Booking Through Thursday

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When somebody mentions “literature,” what’s the first thing you think of? (Dickens? Tolstoy? Shakespeare?)

Do you read “literature” (however you define it) for pleasure? Or is it something that you read only when you must?

I don't know that I have a hard and fast rule about what I think literature is. "Standing the test of time" is part of it. I don't know if we are good judges of what is going to be thought good 150 years from now. I'd like to say, fliply, that the books reviewed in People magazine are not literature, but they just reviewed Jhumpa Lahiri's new book of short stories (and gave it a full starred rating) and she might be writing literature. It's too easy to be snobbish here. And while I consider Dickens "real literature", remember that he was hugely popular in his day--published serially, with each episode breathlessly awaited.

So, we can't go by that. And I hope there are authors that didn't get their due here (hello, Jon Hassler) that will be given their due in years to come.

And I think that even writers that don't, to my mind, write "literature", can have certain books that I think deserve to last. Smock's love, "little Stevie King", has a few books that I think will certainly be genre classics, though he's written a lot of yuck stuff, too.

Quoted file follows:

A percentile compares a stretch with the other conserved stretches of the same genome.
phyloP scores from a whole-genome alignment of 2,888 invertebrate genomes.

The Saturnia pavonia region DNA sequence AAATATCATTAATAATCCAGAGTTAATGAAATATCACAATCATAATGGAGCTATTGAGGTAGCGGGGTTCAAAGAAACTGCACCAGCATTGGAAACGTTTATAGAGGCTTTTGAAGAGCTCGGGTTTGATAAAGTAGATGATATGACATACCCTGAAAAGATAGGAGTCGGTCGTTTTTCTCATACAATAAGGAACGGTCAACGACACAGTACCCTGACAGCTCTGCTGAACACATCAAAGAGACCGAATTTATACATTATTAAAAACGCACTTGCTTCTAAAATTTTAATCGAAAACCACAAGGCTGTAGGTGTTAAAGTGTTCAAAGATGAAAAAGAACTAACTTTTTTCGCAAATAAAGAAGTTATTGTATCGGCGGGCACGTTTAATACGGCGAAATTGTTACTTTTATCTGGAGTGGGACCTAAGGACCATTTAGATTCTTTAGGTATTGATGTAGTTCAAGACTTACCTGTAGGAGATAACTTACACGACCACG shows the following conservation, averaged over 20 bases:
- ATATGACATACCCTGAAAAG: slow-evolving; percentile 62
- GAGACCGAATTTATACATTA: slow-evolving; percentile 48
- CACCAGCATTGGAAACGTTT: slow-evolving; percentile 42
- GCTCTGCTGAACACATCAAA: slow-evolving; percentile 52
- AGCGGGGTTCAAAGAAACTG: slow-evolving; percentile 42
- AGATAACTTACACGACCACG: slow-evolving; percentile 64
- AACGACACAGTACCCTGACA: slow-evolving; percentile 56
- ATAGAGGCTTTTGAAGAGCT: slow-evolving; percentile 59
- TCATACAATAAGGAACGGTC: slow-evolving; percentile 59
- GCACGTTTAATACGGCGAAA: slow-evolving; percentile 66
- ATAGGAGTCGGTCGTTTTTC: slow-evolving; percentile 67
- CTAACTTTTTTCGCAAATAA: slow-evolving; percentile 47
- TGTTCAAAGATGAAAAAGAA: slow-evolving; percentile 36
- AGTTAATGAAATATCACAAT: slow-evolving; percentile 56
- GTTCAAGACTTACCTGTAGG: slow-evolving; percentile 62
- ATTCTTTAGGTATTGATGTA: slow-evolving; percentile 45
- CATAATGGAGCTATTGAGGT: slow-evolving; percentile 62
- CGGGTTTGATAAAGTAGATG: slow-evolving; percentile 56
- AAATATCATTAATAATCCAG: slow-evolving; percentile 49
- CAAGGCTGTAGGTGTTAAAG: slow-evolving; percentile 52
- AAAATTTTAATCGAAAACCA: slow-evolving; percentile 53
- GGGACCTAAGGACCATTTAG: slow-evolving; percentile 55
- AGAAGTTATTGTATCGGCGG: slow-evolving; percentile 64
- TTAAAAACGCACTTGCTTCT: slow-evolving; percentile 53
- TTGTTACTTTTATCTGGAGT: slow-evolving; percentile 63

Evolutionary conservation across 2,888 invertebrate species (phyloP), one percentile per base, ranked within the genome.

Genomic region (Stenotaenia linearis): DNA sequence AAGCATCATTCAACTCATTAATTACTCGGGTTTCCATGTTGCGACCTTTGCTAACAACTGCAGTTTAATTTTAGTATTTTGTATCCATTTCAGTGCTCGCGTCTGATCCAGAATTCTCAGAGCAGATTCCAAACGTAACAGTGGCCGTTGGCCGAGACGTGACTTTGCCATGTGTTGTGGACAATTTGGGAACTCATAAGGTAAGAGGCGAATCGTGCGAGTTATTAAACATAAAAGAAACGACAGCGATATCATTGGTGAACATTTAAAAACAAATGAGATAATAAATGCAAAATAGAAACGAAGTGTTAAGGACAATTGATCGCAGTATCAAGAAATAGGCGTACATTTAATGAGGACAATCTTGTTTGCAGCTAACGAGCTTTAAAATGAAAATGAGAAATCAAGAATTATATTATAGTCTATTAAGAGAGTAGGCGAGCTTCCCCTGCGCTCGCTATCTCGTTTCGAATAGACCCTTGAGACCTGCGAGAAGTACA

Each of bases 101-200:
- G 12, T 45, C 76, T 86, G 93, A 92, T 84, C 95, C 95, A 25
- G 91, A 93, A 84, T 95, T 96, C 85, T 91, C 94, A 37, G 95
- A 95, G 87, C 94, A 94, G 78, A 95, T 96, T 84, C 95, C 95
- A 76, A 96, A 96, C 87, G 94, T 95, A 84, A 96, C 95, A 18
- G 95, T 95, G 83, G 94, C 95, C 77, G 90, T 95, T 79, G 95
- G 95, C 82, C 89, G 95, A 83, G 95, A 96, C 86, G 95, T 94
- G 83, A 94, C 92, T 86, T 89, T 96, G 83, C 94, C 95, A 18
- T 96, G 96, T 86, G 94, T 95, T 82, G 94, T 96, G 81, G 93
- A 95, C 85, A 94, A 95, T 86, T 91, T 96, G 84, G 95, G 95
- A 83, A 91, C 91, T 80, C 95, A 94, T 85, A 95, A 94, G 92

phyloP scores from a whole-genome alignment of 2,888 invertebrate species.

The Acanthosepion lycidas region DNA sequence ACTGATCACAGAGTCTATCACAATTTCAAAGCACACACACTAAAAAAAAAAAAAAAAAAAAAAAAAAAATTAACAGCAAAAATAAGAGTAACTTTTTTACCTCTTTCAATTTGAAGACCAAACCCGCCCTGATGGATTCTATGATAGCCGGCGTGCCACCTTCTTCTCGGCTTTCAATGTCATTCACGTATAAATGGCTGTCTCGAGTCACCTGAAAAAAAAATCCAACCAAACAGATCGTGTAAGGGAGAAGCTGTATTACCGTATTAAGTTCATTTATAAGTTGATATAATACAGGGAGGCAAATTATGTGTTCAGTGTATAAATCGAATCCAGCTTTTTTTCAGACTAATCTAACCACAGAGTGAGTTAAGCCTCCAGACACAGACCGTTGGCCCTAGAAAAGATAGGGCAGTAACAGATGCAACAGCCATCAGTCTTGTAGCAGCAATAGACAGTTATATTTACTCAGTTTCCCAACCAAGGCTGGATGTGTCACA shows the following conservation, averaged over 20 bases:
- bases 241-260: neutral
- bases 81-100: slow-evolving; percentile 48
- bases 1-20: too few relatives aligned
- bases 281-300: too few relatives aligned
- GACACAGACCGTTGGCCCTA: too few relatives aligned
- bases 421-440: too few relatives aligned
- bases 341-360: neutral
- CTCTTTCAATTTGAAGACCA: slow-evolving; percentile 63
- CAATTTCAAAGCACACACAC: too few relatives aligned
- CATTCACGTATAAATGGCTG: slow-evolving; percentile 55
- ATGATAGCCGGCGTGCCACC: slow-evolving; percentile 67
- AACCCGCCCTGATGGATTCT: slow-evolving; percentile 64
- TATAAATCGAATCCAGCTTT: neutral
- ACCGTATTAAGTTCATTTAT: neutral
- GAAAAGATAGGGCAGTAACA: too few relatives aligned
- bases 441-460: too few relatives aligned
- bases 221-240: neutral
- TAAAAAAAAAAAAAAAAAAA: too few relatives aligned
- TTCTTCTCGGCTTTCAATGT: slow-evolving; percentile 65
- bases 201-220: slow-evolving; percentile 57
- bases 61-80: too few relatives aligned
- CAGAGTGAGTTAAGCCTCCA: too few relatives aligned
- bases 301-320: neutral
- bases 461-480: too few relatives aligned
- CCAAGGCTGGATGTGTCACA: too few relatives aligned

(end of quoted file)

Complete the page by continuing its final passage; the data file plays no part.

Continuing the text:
Anyway, enough blathering about that. I guess the short answer is that I don't know exactly what literature is, other than "what is taught in decent schools" maybe.

Do I read it? Certainly. It didn't stand the test of time for nothing. And I adore my Dickens, unlikely coincidences and all.


the word literature makes me think of my 9th grade lit class- i adored my teacher. we studied mostly greek lit that year so i associate it that in my mind.

I'd rather define "good fiction, drama, and poetry" than "literature." And then there could be a range of "top-notch, extremely excellent fiction" down to "just good fiction." As far as what gets taught in literature classes, how influential a work has been should count for something, but that's not an overriding reason to make students read it if it's junk and/or has been pushed into being influential above its deserts for political and programmatic reasons.

So Dickens is in on my list of books of the past that people should read to know English literature because he's "definitely very good fiction" (which I guess is somewhere in between the others) _and_ has been very influential.


Agreed on defining "good fiction, drama and poetry". What would your definition be?

Here's one by a lady over at my place who was supposed to leave it here but it wasn't her fault because I...never mind.

Saith she:

Literature is written work which speaks to us over time and place because it tells us something true about human nature. It embodies universal truths (truths about fallen man as well as truths about the possiblity of redemption) in a way that appeals to the imagination, that delights us with its artistry, that moves us to embrace its truth.